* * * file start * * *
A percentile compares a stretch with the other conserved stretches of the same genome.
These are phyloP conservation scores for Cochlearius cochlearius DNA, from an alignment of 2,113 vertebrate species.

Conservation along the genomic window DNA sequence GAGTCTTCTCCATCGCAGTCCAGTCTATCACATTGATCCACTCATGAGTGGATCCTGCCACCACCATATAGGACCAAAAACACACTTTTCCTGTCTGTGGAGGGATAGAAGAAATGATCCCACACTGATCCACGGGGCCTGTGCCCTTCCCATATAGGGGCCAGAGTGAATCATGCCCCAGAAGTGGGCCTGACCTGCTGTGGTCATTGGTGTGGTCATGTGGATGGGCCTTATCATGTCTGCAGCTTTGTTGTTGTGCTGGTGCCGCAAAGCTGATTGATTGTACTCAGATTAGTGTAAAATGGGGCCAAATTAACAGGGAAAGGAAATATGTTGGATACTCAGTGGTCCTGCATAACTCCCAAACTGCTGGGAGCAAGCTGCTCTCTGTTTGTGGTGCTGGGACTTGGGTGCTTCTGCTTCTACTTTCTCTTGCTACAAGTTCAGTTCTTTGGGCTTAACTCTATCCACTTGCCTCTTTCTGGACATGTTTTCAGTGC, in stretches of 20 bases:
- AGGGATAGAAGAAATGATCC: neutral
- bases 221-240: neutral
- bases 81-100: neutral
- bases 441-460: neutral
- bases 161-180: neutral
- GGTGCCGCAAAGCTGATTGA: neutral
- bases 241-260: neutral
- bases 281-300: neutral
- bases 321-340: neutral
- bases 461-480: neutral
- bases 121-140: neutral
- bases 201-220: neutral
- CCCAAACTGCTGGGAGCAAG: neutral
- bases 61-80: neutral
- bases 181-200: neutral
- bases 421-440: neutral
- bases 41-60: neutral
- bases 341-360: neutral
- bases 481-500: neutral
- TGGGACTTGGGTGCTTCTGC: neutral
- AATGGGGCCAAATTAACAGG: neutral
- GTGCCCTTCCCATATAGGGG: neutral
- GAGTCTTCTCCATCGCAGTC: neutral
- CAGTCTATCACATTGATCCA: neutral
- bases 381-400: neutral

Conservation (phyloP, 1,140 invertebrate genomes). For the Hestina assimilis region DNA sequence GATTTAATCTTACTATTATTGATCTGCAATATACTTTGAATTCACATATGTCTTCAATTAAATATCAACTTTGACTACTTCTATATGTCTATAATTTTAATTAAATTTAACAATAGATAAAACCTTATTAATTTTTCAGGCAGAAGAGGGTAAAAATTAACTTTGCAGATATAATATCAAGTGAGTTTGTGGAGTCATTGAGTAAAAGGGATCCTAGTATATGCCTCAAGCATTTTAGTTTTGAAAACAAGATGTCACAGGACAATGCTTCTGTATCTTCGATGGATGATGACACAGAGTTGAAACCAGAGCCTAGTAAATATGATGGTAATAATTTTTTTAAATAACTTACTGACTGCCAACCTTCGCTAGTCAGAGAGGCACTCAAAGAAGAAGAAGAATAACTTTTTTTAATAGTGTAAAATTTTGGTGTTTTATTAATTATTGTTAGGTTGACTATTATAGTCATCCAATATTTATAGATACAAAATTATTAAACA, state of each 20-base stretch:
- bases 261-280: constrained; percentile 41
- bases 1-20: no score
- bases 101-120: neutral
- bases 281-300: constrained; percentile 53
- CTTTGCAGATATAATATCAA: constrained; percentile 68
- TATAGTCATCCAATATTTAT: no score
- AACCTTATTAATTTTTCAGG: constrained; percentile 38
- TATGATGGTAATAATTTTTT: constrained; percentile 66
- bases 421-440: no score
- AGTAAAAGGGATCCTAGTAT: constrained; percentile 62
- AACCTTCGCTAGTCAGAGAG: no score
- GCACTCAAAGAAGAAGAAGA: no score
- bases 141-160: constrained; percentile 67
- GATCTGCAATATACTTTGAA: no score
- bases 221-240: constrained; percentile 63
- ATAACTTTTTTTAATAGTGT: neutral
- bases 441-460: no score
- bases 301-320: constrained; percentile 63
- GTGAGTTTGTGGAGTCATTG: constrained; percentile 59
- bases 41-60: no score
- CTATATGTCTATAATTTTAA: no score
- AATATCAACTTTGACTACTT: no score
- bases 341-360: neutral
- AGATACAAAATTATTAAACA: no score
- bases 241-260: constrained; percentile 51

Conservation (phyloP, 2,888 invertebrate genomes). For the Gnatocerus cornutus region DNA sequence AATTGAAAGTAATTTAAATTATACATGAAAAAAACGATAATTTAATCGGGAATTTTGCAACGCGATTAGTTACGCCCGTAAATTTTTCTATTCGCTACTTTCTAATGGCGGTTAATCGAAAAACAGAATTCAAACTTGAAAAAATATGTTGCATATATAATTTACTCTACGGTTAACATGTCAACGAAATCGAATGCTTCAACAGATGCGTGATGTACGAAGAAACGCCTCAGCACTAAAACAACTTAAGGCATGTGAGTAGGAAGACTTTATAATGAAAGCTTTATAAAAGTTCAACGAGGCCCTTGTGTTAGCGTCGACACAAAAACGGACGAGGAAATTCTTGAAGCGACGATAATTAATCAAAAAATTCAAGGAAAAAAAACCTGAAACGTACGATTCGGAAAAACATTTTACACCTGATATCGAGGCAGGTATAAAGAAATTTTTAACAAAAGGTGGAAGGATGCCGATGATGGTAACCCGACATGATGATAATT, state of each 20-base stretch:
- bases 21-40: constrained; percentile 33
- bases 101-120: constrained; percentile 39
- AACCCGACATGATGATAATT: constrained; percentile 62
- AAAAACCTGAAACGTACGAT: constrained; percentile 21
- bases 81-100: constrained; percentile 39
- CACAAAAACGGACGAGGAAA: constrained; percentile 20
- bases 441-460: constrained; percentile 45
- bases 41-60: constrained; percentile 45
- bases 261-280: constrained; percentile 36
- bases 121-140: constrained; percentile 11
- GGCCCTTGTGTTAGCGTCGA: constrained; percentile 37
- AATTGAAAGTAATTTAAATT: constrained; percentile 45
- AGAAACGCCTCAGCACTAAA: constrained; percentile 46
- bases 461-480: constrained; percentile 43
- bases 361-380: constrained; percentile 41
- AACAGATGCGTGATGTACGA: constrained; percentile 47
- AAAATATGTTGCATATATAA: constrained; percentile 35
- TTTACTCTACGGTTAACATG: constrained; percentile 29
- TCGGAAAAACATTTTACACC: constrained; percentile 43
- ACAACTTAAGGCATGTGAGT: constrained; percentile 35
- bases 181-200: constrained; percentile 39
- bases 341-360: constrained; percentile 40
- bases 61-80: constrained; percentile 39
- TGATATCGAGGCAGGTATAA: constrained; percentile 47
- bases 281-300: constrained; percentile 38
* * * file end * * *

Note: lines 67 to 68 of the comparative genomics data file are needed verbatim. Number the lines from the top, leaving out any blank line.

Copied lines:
- AATTGAAAGTAATTTAAATT: constrained; percentile 45
- AGAAACGCCTCAGCACTAAA: constrained; percentile 46